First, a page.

Unreasonable at Sea is a radical experiment in global entrepreneurship, design-thinking, and education, designed to scale-up effective technological solutions to the greatest challenges of our time. We do this by hedging our bets on the most thrifty, resourceful, creative, and disruptive class amongst us: entrepreneurs. We are a mentor-driven accelerator for tech-entrepreneurs who desire to take their ventures into new international markets, and we choose to work exclusively with companies working on “intractable” social and environmental challenges. We could think of no better way to accelerate our portfolio companies’ ability to scale across borders than to put them all on one ship, align them with some of the world’s greatest mentors, and set sail more than 25,000 nautical miles while visiting 13 countries over the course of 100 days.”
MentorMob isn’t just for learning guitar, in the above example, you can learn how to program Ruby on Rails.
Matthew E. May writes about how to craft a disruptive business model:
The word “disruptive” is bandied about when referring to surprising new entrants into an industry, new players with new technology, and sudden competition coming from unlikely sources. But once you have the as-is Business Model Canvas completed, there are two things you can do to mitigate the element of surprise when it comes to your business model being disrupted, in addition to keeping a constant vigil on the external social, economic and market forces out of your control that can potentially disrupt your business.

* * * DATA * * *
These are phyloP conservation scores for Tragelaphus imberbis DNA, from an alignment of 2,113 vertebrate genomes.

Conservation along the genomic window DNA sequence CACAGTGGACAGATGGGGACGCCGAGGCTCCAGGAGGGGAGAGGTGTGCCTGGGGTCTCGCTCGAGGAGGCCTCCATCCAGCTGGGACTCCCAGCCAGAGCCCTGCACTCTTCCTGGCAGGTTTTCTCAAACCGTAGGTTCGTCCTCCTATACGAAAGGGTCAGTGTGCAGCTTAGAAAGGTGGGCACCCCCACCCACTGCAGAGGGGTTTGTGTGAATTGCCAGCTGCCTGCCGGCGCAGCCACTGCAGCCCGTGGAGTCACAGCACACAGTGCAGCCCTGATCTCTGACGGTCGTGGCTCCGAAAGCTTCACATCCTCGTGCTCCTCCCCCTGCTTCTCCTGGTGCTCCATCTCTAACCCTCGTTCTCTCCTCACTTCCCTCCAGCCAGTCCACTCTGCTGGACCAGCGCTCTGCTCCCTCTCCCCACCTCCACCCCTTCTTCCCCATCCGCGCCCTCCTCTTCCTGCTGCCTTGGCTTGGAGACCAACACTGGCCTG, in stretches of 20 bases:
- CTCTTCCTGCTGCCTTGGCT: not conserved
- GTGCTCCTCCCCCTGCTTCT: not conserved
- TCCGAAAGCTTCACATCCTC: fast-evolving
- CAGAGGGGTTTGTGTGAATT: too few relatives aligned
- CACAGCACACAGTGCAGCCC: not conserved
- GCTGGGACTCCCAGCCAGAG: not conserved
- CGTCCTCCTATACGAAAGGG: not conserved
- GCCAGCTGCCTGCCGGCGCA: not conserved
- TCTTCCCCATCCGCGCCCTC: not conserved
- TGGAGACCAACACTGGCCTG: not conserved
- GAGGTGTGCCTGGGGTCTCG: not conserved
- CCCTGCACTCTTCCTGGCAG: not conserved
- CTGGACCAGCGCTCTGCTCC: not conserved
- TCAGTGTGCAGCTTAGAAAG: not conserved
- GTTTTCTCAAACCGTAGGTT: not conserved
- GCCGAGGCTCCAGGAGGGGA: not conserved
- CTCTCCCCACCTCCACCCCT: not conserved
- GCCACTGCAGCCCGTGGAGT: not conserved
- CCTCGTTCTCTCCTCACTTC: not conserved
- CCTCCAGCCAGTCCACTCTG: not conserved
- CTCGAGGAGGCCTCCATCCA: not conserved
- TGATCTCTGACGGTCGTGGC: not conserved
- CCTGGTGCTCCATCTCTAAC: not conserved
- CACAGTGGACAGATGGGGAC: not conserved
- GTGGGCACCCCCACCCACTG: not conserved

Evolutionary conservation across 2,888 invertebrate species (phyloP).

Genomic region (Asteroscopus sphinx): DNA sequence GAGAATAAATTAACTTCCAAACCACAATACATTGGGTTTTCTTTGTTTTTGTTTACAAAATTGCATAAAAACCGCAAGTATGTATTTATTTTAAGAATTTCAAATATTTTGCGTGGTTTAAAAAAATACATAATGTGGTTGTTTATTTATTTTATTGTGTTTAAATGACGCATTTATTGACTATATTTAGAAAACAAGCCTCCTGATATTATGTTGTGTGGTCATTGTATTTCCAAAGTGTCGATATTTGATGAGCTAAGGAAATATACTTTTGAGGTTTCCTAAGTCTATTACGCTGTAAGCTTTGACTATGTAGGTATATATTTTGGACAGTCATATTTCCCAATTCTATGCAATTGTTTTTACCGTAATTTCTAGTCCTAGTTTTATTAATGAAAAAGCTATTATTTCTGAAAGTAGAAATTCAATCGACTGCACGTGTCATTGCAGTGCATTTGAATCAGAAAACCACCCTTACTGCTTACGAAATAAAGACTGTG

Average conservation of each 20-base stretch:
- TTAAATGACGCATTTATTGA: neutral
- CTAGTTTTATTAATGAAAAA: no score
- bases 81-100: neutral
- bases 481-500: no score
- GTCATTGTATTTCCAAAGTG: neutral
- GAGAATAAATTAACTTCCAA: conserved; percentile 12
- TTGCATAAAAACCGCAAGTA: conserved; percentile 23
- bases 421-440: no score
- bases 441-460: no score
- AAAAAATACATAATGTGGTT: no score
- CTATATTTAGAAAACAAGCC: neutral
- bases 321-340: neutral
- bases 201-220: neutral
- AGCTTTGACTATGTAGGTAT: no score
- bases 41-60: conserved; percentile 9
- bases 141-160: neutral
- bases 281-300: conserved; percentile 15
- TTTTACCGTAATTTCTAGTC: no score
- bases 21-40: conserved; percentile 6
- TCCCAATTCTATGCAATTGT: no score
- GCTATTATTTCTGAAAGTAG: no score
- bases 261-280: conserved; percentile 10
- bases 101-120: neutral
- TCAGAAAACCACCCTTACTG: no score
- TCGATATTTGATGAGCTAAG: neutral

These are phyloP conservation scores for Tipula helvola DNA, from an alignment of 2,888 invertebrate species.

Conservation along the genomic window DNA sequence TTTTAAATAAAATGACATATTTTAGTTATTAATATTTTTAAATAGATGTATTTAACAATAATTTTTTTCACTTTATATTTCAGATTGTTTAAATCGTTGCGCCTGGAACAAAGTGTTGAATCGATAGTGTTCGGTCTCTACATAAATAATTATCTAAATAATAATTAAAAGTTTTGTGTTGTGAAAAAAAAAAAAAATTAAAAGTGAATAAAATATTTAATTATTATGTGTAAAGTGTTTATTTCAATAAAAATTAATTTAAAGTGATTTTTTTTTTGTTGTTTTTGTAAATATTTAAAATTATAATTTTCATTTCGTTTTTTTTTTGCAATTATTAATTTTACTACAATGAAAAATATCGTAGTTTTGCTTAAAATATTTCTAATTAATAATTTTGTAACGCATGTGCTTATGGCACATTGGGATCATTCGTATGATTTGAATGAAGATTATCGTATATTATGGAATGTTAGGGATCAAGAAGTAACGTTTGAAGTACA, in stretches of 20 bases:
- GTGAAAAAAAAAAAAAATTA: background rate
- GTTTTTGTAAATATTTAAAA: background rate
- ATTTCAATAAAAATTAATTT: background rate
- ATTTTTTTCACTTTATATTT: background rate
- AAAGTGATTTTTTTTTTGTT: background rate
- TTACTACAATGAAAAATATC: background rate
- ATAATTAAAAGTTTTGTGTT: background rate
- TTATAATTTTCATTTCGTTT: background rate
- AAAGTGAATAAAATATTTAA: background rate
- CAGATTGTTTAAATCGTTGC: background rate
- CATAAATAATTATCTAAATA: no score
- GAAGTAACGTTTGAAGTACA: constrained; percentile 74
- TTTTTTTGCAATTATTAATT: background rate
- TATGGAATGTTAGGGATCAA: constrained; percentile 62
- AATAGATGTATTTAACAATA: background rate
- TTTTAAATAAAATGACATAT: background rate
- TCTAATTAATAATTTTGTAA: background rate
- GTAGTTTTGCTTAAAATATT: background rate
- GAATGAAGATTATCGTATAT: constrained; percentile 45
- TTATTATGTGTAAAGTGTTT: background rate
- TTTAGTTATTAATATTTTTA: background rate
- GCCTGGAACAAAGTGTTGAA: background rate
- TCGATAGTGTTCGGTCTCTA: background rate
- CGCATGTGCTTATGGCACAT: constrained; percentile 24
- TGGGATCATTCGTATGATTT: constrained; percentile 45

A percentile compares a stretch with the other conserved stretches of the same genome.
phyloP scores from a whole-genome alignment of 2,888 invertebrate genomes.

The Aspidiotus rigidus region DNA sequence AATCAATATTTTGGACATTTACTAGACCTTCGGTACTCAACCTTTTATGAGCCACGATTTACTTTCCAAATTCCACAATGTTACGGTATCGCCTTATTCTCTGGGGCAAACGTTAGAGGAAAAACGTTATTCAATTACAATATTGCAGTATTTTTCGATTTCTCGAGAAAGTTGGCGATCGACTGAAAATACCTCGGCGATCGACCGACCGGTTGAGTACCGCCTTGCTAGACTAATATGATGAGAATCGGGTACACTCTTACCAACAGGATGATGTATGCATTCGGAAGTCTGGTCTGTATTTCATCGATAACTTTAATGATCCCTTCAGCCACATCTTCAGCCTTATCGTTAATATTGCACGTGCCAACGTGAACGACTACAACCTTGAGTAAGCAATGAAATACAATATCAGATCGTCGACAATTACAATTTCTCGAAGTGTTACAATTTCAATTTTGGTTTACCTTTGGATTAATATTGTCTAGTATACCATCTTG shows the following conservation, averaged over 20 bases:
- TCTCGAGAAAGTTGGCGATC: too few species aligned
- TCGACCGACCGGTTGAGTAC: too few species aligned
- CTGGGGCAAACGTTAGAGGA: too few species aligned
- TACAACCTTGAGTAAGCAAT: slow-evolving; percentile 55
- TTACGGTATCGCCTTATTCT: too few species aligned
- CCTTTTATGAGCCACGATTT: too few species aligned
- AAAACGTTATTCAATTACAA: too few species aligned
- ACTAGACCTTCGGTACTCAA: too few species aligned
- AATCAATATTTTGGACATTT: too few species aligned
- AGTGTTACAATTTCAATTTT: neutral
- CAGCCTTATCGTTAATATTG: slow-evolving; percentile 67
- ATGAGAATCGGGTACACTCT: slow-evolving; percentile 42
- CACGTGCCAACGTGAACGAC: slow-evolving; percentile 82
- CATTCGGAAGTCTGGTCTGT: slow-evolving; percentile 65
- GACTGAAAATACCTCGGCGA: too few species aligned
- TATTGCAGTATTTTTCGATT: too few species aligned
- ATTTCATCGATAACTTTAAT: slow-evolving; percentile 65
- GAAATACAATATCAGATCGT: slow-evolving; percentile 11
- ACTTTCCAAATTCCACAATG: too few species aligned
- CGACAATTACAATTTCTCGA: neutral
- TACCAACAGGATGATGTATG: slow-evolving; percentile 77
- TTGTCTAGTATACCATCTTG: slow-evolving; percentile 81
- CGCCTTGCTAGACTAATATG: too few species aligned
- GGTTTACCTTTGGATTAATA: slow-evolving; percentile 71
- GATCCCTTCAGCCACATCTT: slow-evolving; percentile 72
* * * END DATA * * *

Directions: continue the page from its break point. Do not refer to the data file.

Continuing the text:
We may tend to think of Startup Entreprenuers as icy-cold, lazer-focused characters like the Mark Zuckerberg depicted in The Social Network. The truth is that Startups can be an emotional ride, which blogger Karen Waksman writes about in a new post.
The truth is that Entrepreneurs are getting bombarded with big emotional decisions on a consistent basis. They have to determine how to spend their time, money and effort in an efficient and effective way in order to develop their businesses. Additionally, statistics show that on average it usually takes at least a year for a small business owner to actually generate a profit from their business. Talk about a pressure!!
I think Waksman is on to something here. When launching this new publication, I had to ask myself, “How do I prepare myself for a job where I’ll never be done?” Read the Full Story.
All businesses face the same types of issues and problems. Every day, I ask myself the same questions: How do I adapt to a changing marketplace? How do I get my message out and reach potential customers? How do I turn first-time clients into happy, returning clients? Practical, firsthand experience from those who have already been through it is definitely the best kind. Use your network. Talk to people who have been doing it a long time and be willing to consider that you may be wrong.
Read the Full Story.